I have read the first draft of his novel. To my mind, it is nothing short of an epic.
I also enjoyed his recent short story, ONE AFTERNOON OUT SAILING, and had to share it with you. We would really appreciate your feedback on John's short story. He read it at the author's club which we belong to and where we (about fourteen of us) share our creations once a month. Needless to say, we come away inspired by one another and brimming with ideas.
His email address is at the end of the story.
Reluctantly, she had agreed. Glancing out to sea at the clouds and white caps she knew it would be a challenging sail, the sort she enjoyed. Sailing was part of her life.
As they pushed the boat into the water she found herself thinking of her sister in the early days – playing together, telling stories, laughing at the grown-ups. Then, she and Julie had been close. Abruptly, Megan turned her head so her sudden tears were hidden from Giles.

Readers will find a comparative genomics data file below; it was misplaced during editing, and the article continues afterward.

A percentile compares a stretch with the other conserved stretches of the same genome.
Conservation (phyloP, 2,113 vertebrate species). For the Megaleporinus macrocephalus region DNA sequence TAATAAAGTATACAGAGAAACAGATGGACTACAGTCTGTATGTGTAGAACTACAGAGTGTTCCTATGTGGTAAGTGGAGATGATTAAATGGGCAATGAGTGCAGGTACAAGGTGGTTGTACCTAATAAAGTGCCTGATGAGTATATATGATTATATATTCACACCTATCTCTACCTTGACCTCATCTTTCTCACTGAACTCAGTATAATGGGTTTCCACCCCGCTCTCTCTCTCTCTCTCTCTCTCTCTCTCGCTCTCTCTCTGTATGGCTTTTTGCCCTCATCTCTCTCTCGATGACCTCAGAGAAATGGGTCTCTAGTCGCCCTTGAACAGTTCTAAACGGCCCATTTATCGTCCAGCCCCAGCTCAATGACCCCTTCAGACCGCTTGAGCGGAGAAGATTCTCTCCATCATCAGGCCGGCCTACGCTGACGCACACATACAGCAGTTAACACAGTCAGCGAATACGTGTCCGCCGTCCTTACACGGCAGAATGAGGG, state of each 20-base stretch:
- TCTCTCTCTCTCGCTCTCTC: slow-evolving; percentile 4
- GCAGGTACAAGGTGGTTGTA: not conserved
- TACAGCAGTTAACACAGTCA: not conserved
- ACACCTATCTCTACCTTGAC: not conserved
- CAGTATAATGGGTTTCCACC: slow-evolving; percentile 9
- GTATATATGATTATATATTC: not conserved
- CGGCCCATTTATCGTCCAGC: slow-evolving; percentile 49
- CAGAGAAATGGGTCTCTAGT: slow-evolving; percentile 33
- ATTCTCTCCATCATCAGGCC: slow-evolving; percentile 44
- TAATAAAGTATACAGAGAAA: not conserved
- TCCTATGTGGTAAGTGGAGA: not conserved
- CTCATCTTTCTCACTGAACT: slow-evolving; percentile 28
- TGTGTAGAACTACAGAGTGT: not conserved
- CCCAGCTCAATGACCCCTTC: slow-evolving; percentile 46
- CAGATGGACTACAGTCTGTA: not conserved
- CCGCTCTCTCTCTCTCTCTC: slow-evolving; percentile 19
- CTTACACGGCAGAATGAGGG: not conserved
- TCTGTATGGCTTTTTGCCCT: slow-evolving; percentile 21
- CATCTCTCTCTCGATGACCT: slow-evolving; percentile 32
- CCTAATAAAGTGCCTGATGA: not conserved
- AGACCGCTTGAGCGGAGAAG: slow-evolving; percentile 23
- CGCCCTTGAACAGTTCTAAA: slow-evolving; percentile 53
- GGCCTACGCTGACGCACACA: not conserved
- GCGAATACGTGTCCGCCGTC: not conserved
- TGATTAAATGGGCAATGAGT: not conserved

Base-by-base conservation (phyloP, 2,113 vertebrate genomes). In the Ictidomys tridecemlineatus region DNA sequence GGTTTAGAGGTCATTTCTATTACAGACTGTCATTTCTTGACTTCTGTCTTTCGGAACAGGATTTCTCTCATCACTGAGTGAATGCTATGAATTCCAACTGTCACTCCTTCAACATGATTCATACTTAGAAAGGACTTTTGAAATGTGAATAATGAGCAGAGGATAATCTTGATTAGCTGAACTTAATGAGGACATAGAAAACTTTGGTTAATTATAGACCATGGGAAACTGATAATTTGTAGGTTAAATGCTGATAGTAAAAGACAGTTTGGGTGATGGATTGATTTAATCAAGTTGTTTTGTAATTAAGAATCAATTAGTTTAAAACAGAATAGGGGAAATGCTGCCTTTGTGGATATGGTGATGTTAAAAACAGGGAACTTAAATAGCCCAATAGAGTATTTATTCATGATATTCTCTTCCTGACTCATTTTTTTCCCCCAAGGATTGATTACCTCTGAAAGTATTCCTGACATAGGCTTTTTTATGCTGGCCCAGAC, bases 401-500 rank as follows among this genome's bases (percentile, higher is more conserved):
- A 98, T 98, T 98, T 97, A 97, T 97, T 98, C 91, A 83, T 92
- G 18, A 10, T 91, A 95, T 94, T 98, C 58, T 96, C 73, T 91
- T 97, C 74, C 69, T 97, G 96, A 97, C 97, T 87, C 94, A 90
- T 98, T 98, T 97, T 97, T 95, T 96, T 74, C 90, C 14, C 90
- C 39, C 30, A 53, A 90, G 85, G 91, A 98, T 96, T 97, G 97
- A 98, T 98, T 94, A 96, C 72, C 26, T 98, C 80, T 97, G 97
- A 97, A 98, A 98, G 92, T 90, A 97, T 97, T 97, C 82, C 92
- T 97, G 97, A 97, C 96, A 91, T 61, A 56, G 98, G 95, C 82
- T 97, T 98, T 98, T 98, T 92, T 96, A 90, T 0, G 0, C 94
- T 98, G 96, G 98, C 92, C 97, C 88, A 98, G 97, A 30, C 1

“Megan, will you take the tiller for the first stretch.”
He watched for a moment as she steered out of the bay under the mainsail alone; then he adjusted the jib, hooked his feet under the foot rope and laid back over the side. The boat surged faster with his weight providing the balance.
Close to shore only ripples from the offshore wind ruffled the surface. Uninvited, an image of other ripples on a different surface came into his focus, with black hair swirling like seaweed in a tideway. He shuddered, adjusted the jib sheet and tried to blink away the scene only to find it replaced by another image - the coffin sliding away through the chapel curtains forever. As if replaying a video tape he saw himself closing his eyes to show the depth of his inexpressible grief, then opening them and turning to Megan weeping beside him. Taking her hand. For a moment she had allowed her hand to rest in his and then withdrawn it. An odd girl. Julie had been beautiful and vivacious while young Megan was plain and awkward, speaking seldom.